But it wouldn’t be enough simply to hurl smears at Hillary Clinton. These must be conjoined with pocket book issues, because after all, it’s the economy, stupid. So, also in yesterday’s WSJ is yet another accusation that “the fastest way to kill [economic] growth” will be to elect Hillary Clinton. Never mind that under her husband the U.S. enjoyed its longest surge of job (and stock market) growth ever, or that Barack Obama, against unbelievable odds (including an obstructionist Senate and a super-hostile House), not only successfully overcame the Bush-caused Great Recession, but has himself now presided over a long period of growth. By contrast, the last two Republican presidents, Bush pere and fils, both had failed or flat economies. Where these Republicans get the cojones to claim that Democrats are bad for business is a head-scratcher. But then, for the final exercise in pointless stupidity in yesterday’s WSJ, you need only glance at the lead editorial, which unwittingly again displays the GOP’s schizophrenia. On the one hand it fundamentally blames Hillary Clinton for the high price of EPiPen (the anti-allergic reaction drug whose price hike has caused national revulsion). On the other hand it castigates her for having the nerve to propose “price controls” on Big Pharma. Go figure.

This huge and growing chasm within the ranks of the Republican Party prompted me to bring down from my bookself “The Republican Party: 1854-1964,” an old book about the GOP’s founding and subsequent evolution. The Party itself came into being in 1854-1855 during a period of unprecedented political chaos in America, when numerous parties—Democrats, Free-Soilers, Abolitionists, Know-Nothings, Whigs and countless smaller local groupings—were grappling to fill the void in governance created as issues concerning slavery and immigration were coming to the fore. Except for the Democrats, the other parties all were swept away into the dustbin of history, as the new Republican Party arose. Is the same thing happening today? The Democratic Party, for all its own stresses, remains strong; the Republican Party as we have known it—the party of Reagan, Bob Dole, Mitt Romney, McCain, the Bushes—seems to be in a slo-mo process of disintegration. I myself wouldn’t mind seeing it disappear forever, but the forces of darkness with which it has long dabbled, and into which it now has descended, remain; promising (or threatening) an extended period of chaos much as America saw in 1855, when both sides were lining up for a fight. And we all know what happened five years later.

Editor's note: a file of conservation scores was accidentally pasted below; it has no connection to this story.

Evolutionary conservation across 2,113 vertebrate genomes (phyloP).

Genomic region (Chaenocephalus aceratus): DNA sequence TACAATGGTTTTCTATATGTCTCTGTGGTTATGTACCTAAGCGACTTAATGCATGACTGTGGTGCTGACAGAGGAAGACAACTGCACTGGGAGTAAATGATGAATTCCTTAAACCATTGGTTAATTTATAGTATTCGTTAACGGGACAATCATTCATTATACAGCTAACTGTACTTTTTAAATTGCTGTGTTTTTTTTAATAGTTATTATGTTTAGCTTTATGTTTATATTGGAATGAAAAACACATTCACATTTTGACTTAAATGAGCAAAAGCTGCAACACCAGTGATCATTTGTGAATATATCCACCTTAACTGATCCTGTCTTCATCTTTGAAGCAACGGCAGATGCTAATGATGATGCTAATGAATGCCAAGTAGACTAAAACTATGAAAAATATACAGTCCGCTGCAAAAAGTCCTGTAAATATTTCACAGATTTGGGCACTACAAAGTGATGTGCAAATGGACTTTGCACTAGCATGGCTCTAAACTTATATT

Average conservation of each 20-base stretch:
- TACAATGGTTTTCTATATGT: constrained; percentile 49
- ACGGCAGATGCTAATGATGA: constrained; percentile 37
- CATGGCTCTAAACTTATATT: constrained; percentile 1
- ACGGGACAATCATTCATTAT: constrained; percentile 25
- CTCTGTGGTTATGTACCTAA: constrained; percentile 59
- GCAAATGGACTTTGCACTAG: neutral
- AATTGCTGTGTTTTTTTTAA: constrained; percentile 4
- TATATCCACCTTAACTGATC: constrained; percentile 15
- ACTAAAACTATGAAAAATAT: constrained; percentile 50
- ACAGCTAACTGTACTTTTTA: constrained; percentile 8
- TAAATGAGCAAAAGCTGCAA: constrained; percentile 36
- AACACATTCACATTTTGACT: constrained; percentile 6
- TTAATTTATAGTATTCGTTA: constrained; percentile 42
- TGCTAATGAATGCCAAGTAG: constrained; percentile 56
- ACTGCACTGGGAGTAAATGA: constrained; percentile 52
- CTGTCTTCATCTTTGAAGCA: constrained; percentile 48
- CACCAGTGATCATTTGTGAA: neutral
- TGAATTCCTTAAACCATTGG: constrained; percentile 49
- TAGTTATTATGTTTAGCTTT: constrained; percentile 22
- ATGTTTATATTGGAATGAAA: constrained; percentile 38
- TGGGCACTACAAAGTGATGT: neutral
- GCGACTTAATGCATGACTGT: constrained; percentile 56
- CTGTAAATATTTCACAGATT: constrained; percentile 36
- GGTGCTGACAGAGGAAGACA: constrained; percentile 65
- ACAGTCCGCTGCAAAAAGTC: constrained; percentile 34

Something, in short, has to give. It will be either America itself, or the Republican Party. My prediction is that it will be the GOP that eventually comes to its senses and expels the extremists, both evangelicals and a nativist, increasingly violent alt-right. Both sides have done, and are doing, so much damage, not only to the Republican Party, but to America. Let these two cults go their merry way, perhaps forming a pansexual folie a deux on the right, or more likely retreating to their respective fringes, where they can fulminate all they want without disturbing domestic tranquility. What happens when the Republican Party expectorates its extremes? It becomes a normal party again. That is what I hope for. You should, too.

  1. Bob Kelly says:

    Always read your blog and learned a lot from it. Now I am signing off. I am also 70 and have learned to not argue politics since rarely do people change their views in an argument. They just want to talk about what they read. Thanks Steve for a lot of entertainment.

  2. Ian Norris says:

    Hey Steve

    Good overview of the historical breakdown of the ‘multi party’ system and the rise of the two party hegemony.